The University of Guelph will receive nearly $2 million from the provincial government for research ranging from studying current and emerging viruses, to investigating heart health, to using genomics to improve health and food safety, to designing the next generation of nuclear reactors.
The announcement was made on campus today by Liz Sandals, MPP for Guelph.
The funding will come from programs overseen by the Ontario Research Fund (ORF) and the Ministry of Research, Innovation and Science (MRI), mostly to support federally funded projects at U of G.
“We’re delighted to receive this critical investment from the provincial government,” said Malcolm Campbell, vice-president (research).
“It supports both established researchers leading in their fields as well as our promising early-career faculty who will be tomorrow’s leaders. Their work will lead to applied, practical applications that will help improve life.”
More than $640,000 is coming from the Large Scale Applied Research Program (LSARP) overseen by MRI and Genome Canada for genomics research.
Filippo Miglior, an adjunct professor in the Department of Food Science, received $390,258 to improve feed efficiency and reduce greenhouse gas emissions.
Miglior works with University of Alberta professor Paul Stothard on a cattle genomics initiative that received more than $10 million in funding from Genome Canada. They are studying genomics-based approaches for selecting dairy cattle for more efficient feed conversion and lower methane emissions.
Prof. Bonnie Mallard, Department of Pathobiology, will use her $250,000 LSARP grant to help develop genomics tools for selecting disease-resistant pigs. She also belongs to another national genomics project that has received nearly $10 million in federal support.
In work with cattle, Mallard has patented an immune response profiling tool that uses animal genetics and immune response to breed healthier livestock.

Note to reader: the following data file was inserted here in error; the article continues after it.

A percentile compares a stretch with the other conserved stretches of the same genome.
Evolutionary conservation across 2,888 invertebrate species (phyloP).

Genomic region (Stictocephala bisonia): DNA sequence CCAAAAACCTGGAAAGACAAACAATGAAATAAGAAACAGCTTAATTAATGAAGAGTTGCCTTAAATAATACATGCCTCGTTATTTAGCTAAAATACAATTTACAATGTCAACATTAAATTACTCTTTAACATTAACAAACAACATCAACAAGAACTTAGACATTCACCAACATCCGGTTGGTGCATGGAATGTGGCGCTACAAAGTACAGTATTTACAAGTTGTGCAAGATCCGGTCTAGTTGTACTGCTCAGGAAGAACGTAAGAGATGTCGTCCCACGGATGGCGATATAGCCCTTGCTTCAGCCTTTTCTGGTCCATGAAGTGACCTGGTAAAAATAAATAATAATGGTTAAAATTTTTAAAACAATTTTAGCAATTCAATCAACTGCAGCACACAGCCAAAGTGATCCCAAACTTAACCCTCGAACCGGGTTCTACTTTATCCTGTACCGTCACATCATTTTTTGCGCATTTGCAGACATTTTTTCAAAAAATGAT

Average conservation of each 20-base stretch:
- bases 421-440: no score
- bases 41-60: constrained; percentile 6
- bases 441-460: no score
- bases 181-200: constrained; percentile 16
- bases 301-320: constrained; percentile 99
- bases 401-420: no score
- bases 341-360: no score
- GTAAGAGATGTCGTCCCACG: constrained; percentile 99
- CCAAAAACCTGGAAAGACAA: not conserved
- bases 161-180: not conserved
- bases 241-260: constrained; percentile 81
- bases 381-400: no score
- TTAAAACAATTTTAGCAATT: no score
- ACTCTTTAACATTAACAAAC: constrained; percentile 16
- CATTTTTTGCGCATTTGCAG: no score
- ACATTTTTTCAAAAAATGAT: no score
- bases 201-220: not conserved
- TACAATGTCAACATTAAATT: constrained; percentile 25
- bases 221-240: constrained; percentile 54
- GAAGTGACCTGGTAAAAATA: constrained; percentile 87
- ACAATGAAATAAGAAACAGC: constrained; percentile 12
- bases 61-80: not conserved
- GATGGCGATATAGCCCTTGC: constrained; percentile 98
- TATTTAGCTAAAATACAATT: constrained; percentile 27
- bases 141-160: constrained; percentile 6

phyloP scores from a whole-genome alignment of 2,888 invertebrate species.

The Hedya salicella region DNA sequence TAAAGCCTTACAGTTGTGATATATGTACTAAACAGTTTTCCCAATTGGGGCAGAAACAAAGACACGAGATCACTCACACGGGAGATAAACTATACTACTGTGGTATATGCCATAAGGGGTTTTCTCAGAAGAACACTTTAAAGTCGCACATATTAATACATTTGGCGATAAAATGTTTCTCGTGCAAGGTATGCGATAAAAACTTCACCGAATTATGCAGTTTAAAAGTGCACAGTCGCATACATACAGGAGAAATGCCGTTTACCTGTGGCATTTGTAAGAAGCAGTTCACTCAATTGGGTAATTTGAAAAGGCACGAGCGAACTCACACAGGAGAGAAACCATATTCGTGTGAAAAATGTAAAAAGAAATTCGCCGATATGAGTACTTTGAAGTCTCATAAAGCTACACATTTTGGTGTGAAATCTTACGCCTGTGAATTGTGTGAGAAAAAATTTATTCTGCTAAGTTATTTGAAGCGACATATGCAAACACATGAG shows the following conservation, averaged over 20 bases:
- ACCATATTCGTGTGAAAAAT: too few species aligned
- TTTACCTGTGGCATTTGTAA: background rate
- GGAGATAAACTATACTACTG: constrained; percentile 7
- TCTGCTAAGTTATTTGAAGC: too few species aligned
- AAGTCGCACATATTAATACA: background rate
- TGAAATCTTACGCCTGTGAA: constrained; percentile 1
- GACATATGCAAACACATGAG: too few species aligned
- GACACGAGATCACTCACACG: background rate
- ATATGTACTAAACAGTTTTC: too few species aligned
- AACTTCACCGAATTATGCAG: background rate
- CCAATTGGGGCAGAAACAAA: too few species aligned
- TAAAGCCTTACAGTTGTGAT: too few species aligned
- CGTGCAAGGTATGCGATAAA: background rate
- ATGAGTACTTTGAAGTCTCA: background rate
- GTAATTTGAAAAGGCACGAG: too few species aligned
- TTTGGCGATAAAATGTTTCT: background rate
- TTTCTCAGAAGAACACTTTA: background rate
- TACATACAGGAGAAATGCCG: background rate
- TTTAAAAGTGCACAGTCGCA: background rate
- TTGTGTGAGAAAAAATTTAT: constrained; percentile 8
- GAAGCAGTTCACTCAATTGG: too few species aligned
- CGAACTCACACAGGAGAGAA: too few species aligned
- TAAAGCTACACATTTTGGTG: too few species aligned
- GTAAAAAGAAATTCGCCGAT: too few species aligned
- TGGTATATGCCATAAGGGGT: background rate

Chemistry professor Peter Tremaine will receive $125,000 from ORF’s Research Infrastructure program to support his $2.5-million NSERC/UNENE (University Network of Excellence in Nuclear Engineering) Senior Industrial Research Chair.
His work is expected to help extend the lifetime of Canada’s current heavy-water nuclear reactors, improve radiation safety and long-term storage of spent fuel, and offer ideas for designing next-generation reactors.
Eight professors received grants from ORF’s Small Infrastructure Fund, as follows:
- Susan Brown, School of English and Theatre Studies, $224,736 for an Arts Research Collaboratory;
- Trevor DeVries, Department of Animal Biosciences, $113,390 to develop new tools for behaviour and health monitoring of dairy cattle;
- Max Jones, Department of Plant Agriculture, $100,046 for plant propagation and conservation;
- Cezar Khursigara, Department of Molecular and Cellular Biology, $124,256 for a scanning electron microscope for life science imaging;
- Philip Millar, Human Health and Nutritional Sciences, $111,001 for a Human Cardiovascular Physiology Laboratory;
- Alireza Navabi, Department of Plant Agriculture, $102,714 to develop new tools for applied wheat genetics and breeding; and
- Nicole Nemeth and Leonardo Susta, Department of Pathobiology, $125,000 to study viral pathogens in birds.
Two professors received $140,000 Early Researcher Awards, intended to advance the careers and research programs of promising young faculty, as follows:
- Thomas Koch, Department of Biomedical Sciences, studies on veterinary and human regenerative medicine; and
- Stephen Brown, Department of Human Health and Nutritional Sciences, to study links between the spine and its muscles and back pain.